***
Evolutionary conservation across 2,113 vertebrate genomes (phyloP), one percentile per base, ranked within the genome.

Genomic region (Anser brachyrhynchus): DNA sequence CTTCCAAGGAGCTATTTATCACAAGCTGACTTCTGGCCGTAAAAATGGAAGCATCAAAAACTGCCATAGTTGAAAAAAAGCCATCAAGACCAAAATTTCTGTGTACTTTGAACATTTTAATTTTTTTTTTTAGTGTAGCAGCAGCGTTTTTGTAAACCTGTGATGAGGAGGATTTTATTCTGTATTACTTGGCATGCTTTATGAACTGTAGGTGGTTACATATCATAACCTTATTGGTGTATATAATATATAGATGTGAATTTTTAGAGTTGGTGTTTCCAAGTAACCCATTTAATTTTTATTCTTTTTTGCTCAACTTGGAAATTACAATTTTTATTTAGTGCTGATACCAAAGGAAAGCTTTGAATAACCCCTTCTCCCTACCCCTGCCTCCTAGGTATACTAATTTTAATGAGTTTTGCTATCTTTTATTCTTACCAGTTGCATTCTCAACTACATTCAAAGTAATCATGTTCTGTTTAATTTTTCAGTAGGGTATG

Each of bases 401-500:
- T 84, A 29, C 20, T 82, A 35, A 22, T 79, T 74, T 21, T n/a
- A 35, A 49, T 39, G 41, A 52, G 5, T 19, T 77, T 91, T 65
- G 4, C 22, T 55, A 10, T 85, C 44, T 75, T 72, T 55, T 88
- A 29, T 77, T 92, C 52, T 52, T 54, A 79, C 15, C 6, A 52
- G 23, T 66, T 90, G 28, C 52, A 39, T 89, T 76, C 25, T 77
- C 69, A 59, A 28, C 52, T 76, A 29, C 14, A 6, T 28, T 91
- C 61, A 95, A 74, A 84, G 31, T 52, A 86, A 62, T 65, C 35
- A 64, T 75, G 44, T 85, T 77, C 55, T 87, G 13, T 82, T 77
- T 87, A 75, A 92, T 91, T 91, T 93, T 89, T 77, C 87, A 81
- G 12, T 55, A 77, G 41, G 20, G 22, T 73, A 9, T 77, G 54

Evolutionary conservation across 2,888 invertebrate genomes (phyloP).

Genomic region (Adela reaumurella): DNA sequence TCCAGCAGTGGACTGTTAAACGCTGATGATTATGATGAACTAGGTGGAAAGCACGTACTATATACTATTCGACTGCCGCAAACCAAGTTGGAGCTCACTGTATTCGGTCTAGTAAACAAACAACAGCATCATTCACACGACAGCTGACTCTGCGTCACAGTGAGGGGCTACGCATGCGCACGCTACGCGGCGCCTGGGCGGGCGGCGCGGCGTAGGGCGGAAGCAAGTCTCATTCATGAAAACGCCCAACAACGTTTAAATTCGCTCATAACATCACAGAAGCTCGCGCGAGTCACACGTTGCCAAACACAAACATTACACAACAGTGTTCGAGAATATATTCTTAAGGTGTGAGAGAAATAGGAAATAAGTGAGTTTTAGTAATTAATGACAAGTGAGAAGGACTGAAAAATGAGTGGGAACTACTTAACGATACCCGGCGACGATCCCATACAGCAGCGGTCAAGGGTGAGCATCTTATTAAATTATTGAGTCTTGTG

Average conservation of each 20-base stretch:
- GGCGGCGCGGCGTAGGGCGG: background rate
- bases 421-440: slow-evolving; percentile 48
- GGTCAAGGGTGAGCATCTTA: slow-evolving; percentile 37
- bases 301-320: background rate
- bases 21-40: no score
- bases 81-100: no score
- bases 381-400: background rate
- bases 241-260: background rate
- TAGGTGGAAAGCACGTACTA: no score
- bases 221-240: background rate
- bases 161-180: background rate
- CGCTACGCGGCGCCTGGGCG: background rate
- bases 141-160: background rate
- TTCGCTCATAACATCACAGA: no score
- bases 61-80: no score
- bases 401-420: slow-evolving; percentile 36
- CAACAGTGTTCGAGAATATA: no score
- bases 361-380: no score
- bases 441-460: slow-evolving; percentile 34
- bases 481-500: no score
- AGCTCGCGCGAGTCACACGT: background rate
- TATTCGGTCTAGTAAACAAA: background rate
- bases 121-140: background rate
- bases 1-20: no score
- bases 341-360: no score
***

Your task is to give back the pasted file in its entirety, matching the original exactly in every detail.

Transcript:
Evolutionary conservation across 2,113 vertebrate genomes (phyloP), one percentile per base, ranked within the genome.

Genomic region (Anser brachyrhynchus): DNA sequence CTTCCAAGGAGCTATTTATCACAAGCTGACTTCTGGCCGTAAAAATGGAAGCATCAAAAACTGCCATAGTTGAAAAAAAGCCATCAAGACCAAAATTTCTGTGTACTTTGAACATTTTAATTTTTTTTTTTAGTGTAGCAGCAGCGTTTTTGTAAACCTGTGATGAGGAGGATTTTATTCTGTATTACTTGGCATGCTTTATGAACTGTAGGTGGTTACATATCATAACCTTATTGGTGTATATAATATATAGATGTGAATTTTTAGAGTTGGTGTTTCCAAGTAACCCATTTAATTTTTATTCTTTTTTGCTCAACTTGGAAATTACAATTTTTATTTAGTGCTGATACCAAAGGAAAGCTTTGAATAACCCCTTCTCCCTACCCCTGCCTCCTAGGTATACTAATTTTAATGAGTTTTGCTATCTTTTATTCTTACCAGTTGCATTCTCAACTACATTCAAAGTAATCATGTTCTGTTTAATTTTTCAGTAGGGTATG

Each of bases 401-500:
- T 84, A 29, C 20, T 82, A 35, A 22, T 79, T 74, T 21, T n/a
- A 35, A 49, T 39, G 41, A 52, G 5, T 19, T 77, T 91, T 65
- G 4, C 22, T 55, A 10, T 85, C 44, T 75, T 72, T 55, T 88
- A 29, T 77, T 92, C 52, T 52, T 54, A 79, C 15, C 6, A 52
- G 23, T 66, T 90, G 28, C 52, A 39, T 89, T 76, C 25, T 77
- C 69, A 59, A 28, C 52, T 76, A 29, C 14, A 6, T 28, T 91
- C 61, A 95, A 74, A 84, G 31, T 52, A 86, A 62, T 65, C 35
- A 64, T 75, G 44, T 85, T 77, C 55, T 87, G 13, T 82, T 77
- T 87, A 75, A 92, T 91, T 91, T 93, T 89, T 77, C 87, A 81
- G 12, T 55, A 77, G 41, G 20, G 22, T 73, A 9, T 77, G 54

Evolutionary conservation across 2,888 invertebrate genomes (phyloP).

Genomic region (Adela reaumurella): DNA sequence TCCAGCAGTGGACTGTTAAACGCTGATGATTATGATGAACTAGGTGGAAAGCACGTACTATATACTATTCGACTGCCGCAAACCAAGTTGGAGCTCACTGTATTCGGTCTAGTAAACAAACAACAGCATCATTCACACGACAGCTGACTCTGCGTCACAGTGAGGGGCTACGCATGCGCACGCTACGCGGCGCCTGGGCGGGCGGCGCGGCGTAGGGCGGAAGCAAGTCTCATTCATGAAAACGCCCAACAACGTTTAAATTCGCTCATAACATCACAGAAGCTCGCGCGAGTCACACGTTGCCAAACACAAACATTACACAACAGTGTTCGAGAATATATTCTTAAGGTGTGAGAGAAATAGGAAATAAGTGAGTTTTAGTAATTAATGACAAGTGAGAAGGACTGAAAAATGAGTGGGAACTACTTAACGATACCCGGCGACGATCCCATACAGCAGCGGTCAAGGGTGAGCATCTTATTAAATTATTGAGTCTTGTG

Average conservation of each 20-base stretch:
- GGCGGCGCGGCGTAGGGCGG: background rate
- bases 421-440: slow-evolving; percentile 48
- GGTCAAGGGTGAGCATCTTA: slow-evolving; percentile 37
- bases 301-320: background rate
- bases 21-40: no score
- bases 81-100: no score
- bases 381-400: background rate
- bases 241-260: background rate
- TAGGTGGAAAGCACGTACTA: no score
- bases 221-240: background rate
- bases 161-180: background rate
- CGCTACGCGGCGCCTGGGCG: background rate
- bases 141-160: background rate
- TTCGCTCATAACATCACAGA: no score
- bases 61-80: no score
- bases 401-420: slow-evolving; percentile 36
- CAACAGTGTTCGAGAATATA: no score
- bases 361-380: no score
- bases 441-460: slow-evolving; percentile 34
- bases 481-500: no score
- AGCTCGCGCGAGTCACACGT: background rate
- TATTCGGTCTAGTAAACAAA: background rate
- bases 121-140: background rate
- bases 1-20: no score
- bases 341-360: no score